Stony Brook University
The quantitative understanding of spontaneous emission harks back to the early days of QED, when in 1930 Weisskopf and Wigner, using Dirac’s radiation theory, calculated the transition rate of an excited atom undergoing radiative decay. Their model, which describes the emission of a photon through coherent coupling of the atom’s dipole moment to the continuum of vacuum modes, reflects the view that spontaneous emission into free space, driven by vacuum fluctuations, is inherently irreversible.
In my talk, I will describe recent studies of the Weisskopf-Wigner model in a novel context that allowed us to go beyond the model’s usual assumptions. For this purpose, we created an array of microscopic atom traps in an optical lattice that emit single atoms, rather than single photons, into the surrounding vacuum. Our ultracold system, which provides a tunable matter-wave analog of photon emission in photonic-bandgap materials, revealed behavior beyond standard exponential decay with its associated Lamb shift. It includes partial backflow of radiation into the emitter, and the formation of a long-predicted bound state in which the emitted particle hovers around the emitter in an evanescent wave. My talk will conclude with an outlook on using our new platform for studies of dissipative many-body physics and (non)-Markovian matter-wave quantum optics in optical lattices.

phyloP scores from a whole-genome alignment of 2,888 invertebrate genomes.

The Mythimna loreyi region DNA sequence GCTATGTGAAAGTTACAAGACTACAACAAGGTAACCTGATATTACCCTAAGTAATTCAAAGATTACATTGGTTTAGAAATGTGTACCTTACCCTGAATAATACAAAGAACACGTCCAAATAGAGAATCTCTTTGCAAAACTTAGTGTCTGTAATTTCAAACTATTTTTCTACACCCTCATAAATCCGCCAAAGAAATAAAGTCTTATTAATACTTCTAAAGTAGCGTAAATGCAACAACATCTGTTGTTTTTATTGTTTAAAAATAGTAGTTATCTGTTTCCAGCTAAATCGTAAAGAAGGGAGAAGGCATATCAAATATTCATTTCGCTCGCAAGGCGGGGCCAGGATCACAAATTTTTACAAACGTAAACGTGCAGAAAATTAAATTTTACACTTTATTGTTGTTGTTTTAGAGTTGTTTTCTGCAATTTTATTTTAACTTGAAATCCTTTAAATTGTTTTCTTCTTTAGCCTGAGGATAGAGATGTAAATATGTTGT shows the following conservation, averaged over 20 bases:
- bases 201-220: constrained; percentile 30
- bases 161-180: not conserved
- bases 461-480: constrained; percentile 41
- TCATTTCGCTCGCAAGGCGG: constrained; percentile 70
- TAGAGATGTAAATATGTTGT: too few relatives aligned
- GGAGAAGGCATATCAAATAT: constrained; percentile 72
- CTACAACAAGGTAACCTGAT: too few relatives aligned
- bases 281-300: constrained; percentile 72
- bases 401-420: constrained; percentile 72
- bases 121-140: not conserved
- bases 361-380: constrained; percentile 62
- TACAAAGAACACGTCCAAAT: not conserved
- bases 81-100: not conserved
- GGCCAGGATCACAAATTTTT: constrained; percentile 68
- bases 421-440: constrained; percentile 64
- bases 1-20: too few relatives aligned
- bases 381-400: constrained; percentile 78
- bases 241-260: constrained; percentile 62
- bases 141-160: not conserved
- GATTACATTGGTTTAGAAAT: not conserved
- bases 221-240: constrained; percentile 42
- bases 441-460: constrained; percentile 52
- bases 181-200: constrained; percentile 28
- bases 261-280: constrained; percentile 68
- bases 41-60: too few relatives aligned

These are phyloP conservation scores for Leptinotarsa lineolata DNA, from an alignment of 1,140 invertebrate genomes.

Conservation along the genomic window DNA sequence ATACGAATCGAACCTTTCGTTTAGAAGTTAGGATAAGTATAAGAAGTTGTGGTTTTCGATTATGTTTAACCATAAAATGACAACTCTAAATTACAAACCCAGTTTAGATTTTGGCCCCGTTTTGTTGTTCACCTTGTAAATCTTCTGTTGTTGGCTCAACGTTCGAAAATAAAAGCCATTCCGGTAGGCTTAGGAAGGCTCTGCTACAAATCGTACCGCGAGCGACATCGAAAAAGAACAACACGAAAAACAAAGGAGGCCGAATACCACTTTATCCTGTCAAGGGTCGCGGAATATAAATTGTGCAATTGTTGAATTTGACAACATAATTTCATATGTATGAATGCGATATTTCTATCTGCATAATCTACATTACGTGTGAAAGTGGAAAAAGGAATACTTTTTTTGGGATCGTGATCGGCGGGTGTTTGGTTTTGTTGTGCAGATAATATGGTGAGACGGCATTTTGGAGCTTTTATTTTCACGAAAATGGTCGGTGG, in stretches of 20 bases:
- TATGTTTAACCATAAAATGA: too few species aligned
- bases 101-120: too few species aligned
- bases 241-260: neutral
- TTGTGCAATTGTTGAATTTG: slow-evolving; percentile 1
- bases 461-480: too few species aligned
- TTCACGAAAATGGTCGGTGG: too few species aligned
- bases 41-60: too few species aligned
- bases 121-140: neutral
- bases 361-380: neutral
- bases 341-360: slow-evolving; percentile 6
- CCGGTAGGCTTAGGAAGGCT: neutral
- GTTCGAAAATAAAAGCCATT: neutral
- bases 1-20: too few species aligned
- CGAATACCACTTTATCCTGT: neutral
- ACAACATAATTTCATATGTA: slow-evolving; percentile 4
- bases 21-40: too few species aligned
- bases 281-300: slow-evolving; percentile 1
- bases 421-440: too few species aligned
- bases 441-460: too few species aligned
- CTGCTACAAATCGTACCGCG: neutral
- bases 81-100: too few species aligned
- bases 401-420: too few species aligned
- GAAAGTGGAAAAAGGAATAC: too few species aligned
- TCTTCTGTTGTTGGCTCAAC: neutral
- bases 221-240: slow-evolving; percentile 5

About the speaker
In the Schneble laboratory, they load atoms from BECs into optical lattices, i.e. potentials realized by standing waves of laser light, in order to create and explore ultracold engineered quantum systems. With the help of such optical lattices, it thus becomes possible to address cutting-edge topics ranging from condensed matter physics to quantum information science, through direct quantum simulation. For example, the behavior of atoms in an optical lattice closely mimics that of electrons in a solid, but at a length scale that is three orders of magnitude larger and with exquisite control over all relevant parameters in a naturally defect-free system. Moreover, atoms in optical lattices can act as localized qubits (spins) with controllable interactions, making lattice-based atomic quantum systems a versatile platform for studying the fundamental science driving the development of modern quantum technologies.
More details can be found here.